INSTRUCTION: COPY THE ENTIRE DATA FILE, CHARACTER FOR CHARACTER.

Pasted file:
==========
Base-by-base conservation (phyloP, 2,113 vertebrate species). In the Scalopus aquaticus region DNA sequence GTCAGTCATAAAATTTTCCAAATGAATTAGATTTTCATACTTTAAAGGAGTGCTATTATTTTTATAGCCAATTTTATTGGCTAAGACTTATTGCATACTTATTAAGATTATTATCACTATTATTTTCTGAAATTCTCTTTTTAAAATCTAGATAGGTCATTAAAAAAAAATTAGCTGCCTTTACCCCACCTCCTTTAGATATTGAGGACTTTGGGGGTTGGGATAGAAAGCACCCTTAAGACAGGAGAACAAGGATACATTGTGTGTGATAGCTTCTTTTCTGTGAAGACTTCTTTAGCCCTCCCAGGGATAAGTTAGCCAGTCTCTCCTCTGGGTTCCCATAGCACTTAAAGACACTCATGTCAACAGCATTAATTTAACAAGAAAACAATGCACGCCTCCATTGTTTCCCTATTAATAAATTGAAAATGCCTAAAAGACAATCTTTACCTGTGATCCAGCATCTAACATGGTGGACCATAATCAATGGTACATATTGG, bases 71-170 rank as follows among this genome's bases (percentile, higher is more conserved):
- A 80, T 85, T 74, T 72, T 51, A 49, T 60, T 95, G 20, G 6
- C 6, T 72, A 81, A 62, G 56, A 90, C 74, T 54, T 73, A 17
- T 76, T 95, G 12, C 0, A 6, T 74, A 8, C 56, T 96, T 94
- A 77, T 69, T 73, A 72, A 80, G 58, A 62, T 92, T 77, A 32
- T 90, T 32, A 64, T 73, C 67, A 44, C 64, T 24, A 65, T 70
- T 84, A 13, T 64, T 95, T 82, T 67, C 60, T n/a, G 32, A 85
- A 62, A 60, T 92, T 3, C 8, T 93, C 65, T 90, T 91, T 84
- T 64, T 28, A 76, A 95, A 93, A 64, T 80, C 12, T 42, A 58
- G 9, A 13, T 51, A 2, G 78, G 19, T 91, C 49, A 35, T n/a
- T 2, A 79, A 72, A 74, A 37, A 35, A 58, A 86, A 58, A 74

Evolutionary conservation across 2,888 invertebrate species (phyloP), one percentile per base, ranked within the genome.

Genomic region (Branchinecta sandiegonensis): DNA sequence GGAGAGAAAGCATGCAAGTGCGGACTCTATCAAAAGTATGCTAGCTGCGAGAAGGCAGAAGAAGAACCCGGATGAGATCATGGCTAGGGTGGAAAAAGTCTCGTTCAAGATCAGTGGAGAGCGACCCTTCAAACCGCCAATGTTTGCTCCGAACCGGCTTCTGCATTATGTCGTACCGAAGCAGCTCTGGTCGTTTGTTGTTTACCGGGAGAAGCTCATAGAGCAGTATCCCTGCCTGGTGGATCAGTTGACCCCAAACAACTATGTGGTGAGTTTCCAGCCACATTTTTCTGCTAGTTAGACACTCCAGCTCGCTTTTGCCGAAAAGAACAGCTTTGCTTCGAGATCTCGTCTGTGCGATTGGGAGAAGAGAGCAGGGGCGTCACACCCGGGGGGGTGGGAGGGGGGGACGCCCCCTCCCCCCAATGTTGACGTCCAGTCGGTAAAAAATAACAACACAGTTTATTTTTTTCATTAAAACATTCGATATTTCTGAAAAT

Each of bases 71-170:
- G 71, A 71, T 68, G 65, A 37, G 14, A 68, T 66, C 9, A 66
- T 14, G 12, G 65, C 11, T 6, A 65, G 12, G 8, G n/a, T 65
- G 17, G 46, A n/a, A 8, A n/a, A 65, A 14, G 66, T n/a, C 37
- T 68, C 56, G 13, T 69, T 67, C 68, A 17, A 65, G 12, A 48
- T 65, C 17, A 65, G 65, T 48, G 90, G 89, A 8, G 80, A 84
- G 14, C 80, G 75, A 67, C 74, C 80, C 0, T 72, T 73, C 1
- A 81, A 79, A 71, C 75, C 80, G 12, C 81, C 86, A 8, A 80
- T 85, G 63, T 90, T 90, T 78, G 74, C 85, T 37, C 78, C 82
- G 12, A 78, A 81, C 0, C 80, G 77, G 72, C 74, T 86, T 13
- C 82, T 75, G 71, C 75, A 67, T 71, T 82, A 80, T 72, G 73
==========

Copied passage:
Base-by-base conservation (phyloP, 2,113 vertebrate species). In the Scalopus aquaticus region DNA sequence GTCAGTCATAAAATTTTCCAAATGAATTAGATTTTCATACTTTAAAGGAGTGCTATTATTTTTATAGCCAATTTTATTGGCTAAGACTTATTGCATACTTATTAAGATTATTATCACTATTATTTTCTGAAATTCTCTTTTTAAAATCTAGATAGGTCATTAAAAAAAAATTAGCTGCCTTTACCCCACCTCCTTTAGATATTGAGGACTTTGGGGGTTGGGATAGAAAGCACCCTTAAGACAGGAGAACAAGGATACATTGTGTGTGATAGCTTCTTTTCTGTGAAGACTTCTTTAGCCCTCCCAGGGATAAGTTAGCCAGTCTCTCCTCTGGGTTCCCATAGCACTTAAAGACACTCATGTCAACAGCATTAATTTAACAAGAAAACAATGCACGCCTCCATTGTTTCCCTATTAATAAATTGAAAATGCCTAAAAGACAATCTTTACCTGTGATCCAGCATCTAACATGGTGGACCATAATCAATGGTACATATTGG, bases 71-170 rank as follows among this genome's bases (percentile, higher is more conserved):
- A 80, T 85, T 74, T 72, T 51, A 49, T 60, T 95, G 20, G 6
- C 6, T 72, A 81, A 62, G 56, A 90, C 74, T 54, T 73, A 17
- T 76, T 95, G 12, C 0, A 6, T 74, A 8, C 56, T 96, T 94
- A 77, T 69, T 73, A 72, A 80, G 58, A 62, T 92, T 77, A 32
- T 90, T 32, A 64, T 73, C 67, A 44, C 64, T 24, A 65, T 70
- T 84, A 13, T 64, T 95, T 82, T 67, C 60, T n/a, G 32, A 85
- A 62, A 60, T 92, T 3, C 8, T 93, C 65, T 90, T 91, T 84
- T 64, T 28, A 76, A 95, A 93, A 64, T 80, C 12, T 42, A 58
- G 9, A 13, T 51, A 2, G 78, G 19, T 91, C 49, A 35, T n/a
- T 2, A 79, A 72, A 74, A 37, A 35, A 58, A 86, A 58, A 74

Evolutionary conservation across 2,888 invertebrate species (phyloP), one percentile per base, ranked within the genome.

Genomic region (Branchinecta sandiegonensis): DNA sequence GGAGAGAAAGCATGCAAGTGCGGACTCTATCAAAAGTATGCTAGCTGCGAGAAGGCAGAAGAAGAACCCGGATGAGATCATGGCTAGGGTGGAAAAAGTCTCGTTCAAGATCAGTGGAGAGCGACCCTTCAAACCGCCAATGTTTGCTCCGAACCGGCTTCTGCATTATGTCGTACCGAAGCAGCTCTGGTCGTTTGTTGTTTACCGGGAGAAGCTCATAGAGCAGTATCCCTGCCTGGTGGATCAGTTGACCCCAAACAACTATGTGGTGAGTTTCCAGCCACATTTTTCTGCTAGTTAGACACTCCAGCTCGCTTTTGCCGAAAAGAACAGCTTTGCTTCGAGATCTCGTCTGTGCGATTGGGAGAAGAGAGCAGGGGCGTCACACCCGGGGGGGTGGGAGGGGGGGACGCCCCCTCCCCCCAATGTTGACGTCCAGTCGGTAAAAAATAACAACACAGTTTATTTTTTTCATTAAAACATTCGATATTTCTGAAAAT

Each of bases 71-170:
- G 71, A 71, T 68, G 65, A 37, G 14, A 68, T 66, C 9, A 66
- T 14, G 12, G 65, C 11, T 6, A 65, G 12, G 8, G n/a, T 65
- G 17, G 46, A n/a, A 8, A n/a, A 65, A 14, G 66, T n/a, C 37
- T 68, C 56, G 13, T 69, T 67, C 68, A 17, A 65, G 12, A 48
- T 65, C 17, A 65, G 65, T 48, G 90, G 89, A 8, G 80, A 84
- G 14, C 80, G 75, A 67, C 74, C 80, C 0, T 72, T 73, C 1
- A 81, A 79, A 71, C 75, C 80, G 12, C 81, C 86, A 8, A 80
- T 85, G 63, T 90, T 90, T 78, G 74, C 85, T 37, C 78, C 82
- G 12, A 78, A 81, C 0, C 80, G 77, G 72, C 74, T 86, T 13
- C 82, T 75, G 71, C 75, A 67, T 71, T 82, A 80, T 72, G 73